Riverboat gambling in states abutting the Mississippi River became legal as a result of the economic troubles beginning in 1991, the analysts said, noting that there are some 90 riverboat casinos today where there were none in 1990. Differences in the economic conditions existing then versus those now 'will likely result in the legalization of a slightly different form of gaming,' the analysts said. They believe, however, that 'the spread of gaming will again be positive for equipment suppliers as well as shrewd casino operators.'
Today's state legislators, however, are much more gaming-savvy and have at hand a decade's worth of statistics on revenue generated by various types of gaming. Anders and Di Pietro believe 'there is greater likelihood that the gaming that is legalized will be taxed more onerously than it has been in the past, which could have a major impact on the economics of a new casino project,' possibly making new projects more risky.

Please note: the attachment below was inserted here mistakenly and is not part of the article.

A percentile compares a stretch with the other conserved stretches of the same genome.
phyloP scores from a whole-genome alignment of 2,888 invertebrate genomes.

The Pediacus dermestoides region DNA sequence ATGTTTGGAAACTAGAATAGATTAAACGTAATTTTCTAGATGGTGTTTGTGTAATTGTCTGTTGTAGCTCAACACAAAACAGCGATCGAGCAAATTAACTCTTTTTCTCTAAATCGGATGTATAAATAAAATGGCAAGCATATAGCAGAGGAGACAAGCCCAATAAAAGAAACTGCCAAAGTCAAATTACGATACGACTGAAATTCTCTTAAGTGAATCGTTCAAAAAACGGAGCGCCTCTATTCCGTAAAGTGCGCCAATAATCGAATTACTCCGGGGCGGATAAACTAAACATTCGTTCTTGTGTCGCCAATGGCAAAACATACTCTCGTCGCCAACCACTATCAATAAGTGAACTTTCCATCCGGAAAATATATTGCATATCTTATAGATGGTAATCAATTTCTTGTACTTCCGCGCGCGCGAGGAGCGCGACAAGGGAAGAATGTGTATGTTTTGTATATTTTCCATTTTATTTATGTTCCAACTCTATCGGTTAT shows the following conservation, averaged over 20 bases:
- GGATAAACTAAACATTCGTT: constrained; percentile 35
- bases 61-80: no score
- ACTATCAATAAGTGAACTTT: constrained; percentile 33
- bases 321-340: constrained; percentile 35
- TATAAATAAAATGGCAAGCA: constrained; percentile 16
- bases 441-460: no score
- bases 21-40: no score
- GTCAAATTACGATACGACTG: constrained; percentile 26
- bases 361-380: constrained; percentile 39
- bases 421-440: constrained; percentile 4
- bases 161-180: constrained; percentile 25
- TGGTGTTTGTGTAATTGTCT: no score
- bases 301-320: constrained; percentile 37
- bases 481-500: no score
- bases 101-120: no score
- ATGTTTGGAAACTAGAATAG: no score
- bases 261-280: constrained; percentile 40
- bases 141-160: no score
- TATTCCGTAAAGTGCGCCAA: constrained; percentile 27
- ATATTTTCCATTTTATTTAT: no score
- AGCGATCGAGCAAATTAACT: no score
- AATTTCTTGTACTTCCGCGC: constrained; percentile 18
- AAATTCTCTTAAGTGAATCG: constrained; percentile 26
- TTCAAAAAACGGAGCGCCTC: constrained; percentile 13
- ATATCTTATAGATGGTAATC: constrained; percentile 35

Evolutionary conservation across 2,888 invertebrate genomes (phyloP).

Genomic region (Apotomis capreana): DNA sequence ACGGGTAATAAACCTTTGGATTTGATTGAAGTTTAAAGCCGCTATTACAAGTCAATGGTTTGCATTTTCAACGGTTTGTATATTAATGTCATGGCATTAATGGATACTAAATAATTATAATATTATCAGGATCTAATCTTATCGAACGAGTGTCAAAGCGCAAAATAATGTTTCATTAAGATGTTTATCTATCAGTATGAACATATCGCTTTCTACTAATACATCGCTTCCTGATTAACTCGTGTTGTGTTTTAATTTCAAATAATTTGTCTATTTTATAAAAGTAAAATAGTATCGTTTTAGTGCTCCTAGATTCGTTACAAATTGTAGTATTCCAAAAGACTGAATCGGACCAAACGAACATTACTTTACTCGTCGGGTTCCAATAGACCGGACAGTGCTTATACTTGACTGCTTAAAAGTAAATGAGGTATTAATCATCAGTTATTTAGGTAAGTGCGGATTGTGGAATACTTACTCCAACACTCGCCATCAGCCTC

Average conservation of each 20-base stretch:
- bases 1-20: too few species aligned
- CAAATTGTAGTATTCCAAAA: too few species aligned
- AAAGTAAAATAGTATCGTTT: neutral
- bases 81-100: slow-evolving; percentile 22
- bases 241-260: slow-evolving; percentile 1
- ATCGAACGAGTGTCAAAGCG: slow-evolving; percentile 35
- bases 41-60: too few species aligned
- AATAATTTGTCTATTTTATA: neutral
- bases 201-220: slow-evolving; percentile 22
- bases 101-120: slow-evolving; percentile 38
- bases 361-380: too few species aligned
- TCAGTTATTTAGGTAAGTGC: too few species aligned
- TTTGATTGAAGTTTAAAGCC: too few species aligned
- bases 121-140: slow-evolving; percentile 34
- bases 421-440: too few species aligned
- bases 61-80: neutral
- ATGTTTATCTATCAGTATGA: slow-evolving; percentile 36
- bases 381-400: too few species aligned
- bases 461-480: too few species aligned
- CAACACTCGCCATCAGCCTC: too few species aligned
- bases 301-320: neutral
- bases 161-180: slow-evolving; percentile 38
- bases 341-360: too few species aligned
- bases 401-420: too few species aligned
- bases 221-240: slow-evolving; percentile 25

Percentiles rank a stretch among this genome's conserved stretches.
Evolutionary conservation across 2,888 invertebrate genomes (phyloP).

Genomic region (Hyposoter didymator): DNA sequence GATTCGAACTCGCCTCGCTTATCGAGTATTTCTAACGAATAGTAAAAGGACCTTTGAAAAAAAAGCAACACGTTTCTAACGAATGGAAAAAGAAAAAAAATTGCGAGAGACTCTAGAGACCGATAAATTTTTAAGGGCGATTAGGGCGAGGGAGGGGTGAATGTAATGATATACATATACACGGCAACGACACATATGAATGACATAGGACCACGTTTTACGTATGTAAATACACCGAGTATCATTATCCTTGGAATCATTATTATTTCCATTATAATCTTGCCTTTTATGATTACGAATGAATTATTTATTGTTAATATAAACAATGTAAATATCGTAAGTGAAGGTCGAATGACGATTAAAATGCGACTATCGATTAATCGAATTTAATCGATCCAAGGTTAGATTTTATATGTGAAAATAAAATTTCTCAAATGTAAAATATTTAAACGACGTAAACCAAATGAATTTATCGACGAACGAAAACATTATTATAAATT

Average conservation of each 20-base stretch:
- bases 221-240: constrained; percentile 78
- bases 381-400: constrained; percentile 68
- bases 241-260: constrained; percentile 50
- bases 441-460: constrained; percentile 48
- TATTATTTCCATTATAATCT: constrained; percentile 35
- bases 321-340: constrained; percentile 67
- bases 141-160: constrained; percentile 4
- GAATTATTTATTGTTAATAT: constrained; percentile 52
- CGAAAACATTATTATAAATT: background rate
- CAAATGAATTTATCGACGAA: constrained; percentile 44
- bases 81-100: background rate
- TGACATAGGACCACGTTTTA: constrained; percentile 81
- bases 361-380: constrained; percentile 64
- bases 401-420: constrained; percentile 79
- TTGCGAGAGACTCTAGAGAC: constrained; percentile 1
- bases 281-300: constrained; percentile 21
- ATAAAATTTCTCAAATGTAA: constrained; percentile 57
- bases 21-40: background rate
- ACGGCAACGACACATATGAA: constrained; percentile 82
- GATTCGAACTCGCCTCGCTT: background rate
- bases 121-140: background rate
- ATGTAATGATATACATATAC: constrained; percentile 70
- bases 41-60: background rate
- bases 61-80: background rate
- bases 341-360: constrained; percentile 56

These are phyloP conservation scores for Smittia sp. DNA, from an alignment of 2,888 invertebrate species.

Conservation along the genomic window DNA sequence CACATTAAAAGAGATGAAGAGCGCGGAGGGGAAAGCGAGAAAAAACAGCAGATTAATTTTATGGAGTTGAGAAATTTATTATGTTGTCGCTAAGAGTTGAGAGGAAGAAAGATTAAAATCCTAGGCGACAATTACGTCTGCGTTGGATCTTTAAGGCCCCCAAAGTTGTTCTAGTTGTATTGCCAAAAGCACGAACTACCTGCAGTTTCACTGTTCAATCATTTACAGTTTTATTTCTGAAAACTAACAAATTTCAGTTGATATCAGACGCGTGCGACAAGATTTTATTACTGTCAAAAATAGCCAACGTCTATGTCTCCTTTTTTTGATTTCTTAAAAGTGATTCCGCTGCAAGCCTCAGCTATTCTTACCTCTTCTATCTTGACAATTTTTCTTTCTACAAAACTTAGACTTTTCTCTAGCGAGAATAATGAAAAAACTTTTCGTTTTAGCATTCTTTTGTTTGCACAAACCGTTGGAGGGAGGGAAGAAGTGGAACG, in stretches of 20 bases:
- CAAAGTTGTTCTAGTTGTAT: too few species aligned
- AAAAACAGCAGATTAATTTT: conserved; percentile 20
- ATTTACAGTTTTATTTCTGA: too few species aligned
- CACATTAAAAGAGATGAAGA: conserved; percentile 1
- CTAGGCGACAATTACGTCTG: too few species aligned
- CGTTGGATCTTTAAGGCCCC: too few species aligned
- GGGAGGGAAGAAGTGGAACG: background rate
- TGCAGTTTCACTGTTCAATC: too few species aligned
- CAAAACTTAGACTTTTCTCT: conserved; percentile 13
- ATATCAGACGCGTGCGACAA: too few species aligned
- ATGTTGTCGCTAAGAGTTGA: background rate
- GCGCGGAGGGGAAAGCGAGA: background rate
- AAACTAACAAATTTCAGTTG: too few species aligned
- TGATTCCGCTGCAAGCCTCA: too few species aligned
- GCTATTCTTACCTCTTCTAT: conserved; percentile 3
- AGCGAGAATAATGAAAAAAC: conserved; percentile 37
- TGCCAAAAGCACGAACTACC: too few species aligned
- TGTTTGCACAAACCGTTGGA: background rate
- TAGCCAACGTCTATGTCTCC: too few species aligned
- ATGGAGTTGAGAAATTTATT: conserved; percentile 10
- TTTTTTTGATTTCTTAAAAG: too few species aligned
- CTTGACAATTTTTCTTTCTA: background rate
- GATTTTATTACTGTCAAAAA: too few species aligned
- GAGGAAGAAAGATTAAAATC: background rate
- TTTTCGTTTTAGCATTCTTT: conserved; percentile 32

Since residents of non-gaming states travel across state lines to gamble, the Merrill Lynch analysts invoke a form of the domino theory as another factor inducing the expansion of gaming. Non-gaming states may not want to lose the money gambled out-of-state by their residents and are thus more likely to enact pro-gaming legislation to keep these funds within their states. Ohio, Maryland, Kentucky, Pennsylvania, New York and Kansas, all of which 'border existing gaming jurisdictions and have undoubtedly incurred significant lost revenue,' are likely candidates for expanded gaming, according to the report.